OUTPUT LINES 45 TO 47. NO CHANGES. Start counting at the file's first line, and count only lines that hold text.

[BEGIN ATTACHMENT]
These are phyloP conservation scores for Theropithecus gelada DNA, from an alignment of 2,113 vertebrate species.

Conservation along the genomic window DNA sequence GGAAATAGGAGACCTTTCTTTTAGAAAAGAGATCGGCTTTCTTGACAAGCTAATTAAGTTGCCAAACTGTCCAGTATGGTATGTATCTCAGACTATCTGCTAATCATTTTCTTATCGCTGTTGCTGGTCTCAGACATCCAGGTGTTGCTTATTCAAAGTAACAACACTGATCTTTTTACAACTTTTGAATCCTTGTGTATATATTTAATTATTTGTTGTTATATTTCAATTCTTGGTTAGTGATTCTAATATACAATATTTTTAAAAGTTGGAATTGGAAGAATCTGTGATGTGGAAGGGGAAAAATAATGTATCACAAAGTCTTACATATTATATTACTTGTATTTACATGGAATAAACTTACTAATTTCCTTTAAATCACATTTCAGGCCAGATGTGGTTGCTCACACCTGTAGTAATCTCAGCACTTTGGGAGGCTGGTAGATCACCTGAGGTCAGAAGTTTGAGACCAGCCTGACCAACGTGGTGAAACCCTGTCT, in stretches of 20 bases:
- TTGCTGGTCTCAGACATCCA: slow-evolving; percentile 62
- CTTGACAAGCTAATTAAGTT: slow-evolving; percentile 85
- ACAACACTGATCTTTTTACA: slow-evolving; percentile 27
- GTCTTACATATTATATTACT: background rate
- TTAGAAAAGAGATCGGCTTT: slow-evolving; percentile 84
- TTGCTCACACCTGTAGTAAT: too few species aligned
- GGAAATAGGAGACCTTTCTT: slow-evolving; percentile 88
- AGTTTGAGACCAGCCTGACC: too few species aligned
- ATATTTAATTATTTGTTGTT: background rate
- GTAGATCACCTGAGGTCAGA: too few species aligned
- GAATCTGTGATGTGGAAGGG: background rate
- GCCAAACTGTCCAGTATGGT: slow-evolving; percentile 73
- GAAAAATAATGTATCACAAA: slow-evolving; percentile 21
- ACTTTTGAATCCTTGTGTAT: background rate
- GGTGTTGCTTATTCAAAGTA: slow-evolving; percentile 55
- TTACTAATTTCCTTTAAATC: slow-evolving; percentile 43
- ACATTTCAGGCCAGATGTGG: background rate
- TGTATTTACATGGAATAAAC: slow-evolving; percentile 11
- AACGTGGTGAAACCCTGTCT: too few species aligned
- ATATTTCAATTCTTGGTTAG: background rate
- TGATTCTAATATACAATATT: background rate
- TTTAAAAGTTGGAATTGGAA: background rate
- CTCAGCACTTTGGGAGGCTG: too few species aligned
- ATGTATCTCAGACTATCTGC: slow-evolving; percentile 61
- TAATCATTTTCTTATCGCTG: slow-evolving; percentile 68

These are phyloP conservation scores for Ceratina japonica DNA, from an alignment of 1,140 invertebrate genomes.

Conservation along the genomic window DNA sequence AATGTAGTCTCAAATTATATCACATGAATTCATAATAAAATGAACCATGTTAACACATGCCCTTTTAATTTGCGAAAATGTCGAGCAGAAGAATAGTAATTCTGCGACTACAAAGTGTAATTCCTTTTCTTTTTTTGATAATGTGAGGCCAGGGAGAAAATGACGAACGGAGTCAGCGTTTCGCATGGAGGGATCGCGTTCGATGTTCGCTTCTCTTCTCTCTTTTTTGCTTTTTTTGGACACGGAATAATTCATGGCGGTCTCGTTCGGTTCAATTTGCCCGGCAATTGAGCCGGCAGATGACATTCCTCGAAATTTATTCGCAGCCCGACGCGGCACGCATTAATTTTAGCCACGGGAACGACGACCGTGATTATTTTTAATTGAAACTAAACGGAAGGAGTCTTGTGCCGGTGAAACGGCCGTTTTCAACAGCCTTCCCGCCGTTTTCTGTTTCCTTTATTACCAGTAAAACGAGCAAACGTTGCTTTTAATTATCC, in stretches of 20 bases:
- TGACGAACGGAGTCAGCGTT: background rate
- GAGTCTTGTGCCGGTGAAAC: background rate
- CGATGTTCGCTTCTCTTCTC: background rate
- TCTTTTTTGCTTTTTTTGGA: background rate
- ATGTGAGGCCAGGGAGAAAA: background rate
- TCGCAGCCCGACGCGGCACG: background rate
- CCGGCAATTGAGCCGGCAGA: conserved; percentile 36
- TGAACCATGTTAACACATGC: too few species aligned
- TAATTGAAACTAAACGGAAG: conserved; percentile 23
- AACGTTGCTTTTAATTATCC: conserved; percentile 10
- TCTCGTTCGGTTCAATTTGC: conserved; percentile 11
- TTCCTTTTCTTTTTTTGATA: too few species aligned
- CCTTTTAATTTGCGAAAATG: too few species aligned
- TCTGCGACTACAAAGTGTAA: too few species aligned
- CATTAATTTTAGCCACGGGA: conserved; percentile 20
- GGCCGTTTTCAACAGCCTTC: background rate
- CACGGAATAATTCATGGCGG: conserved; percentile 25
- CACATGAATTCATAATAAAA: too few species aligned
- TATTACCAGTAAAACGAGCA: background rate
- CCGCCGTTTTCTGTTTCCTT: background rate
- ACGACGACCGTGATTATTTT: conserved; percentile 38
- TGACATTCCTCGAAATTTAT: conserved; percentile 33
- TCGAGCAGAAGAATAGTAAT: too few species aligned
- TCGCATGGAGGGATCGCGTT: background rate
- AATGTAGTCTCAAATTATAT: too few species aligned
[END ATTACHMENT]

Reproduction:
- GGCCGTTTTCAACAGCCTTC: background rate
- CACGGAATAATTCATGGCGG: conserved; percentile 25
- CACATGAATTCATAATAAAA: too few species aligned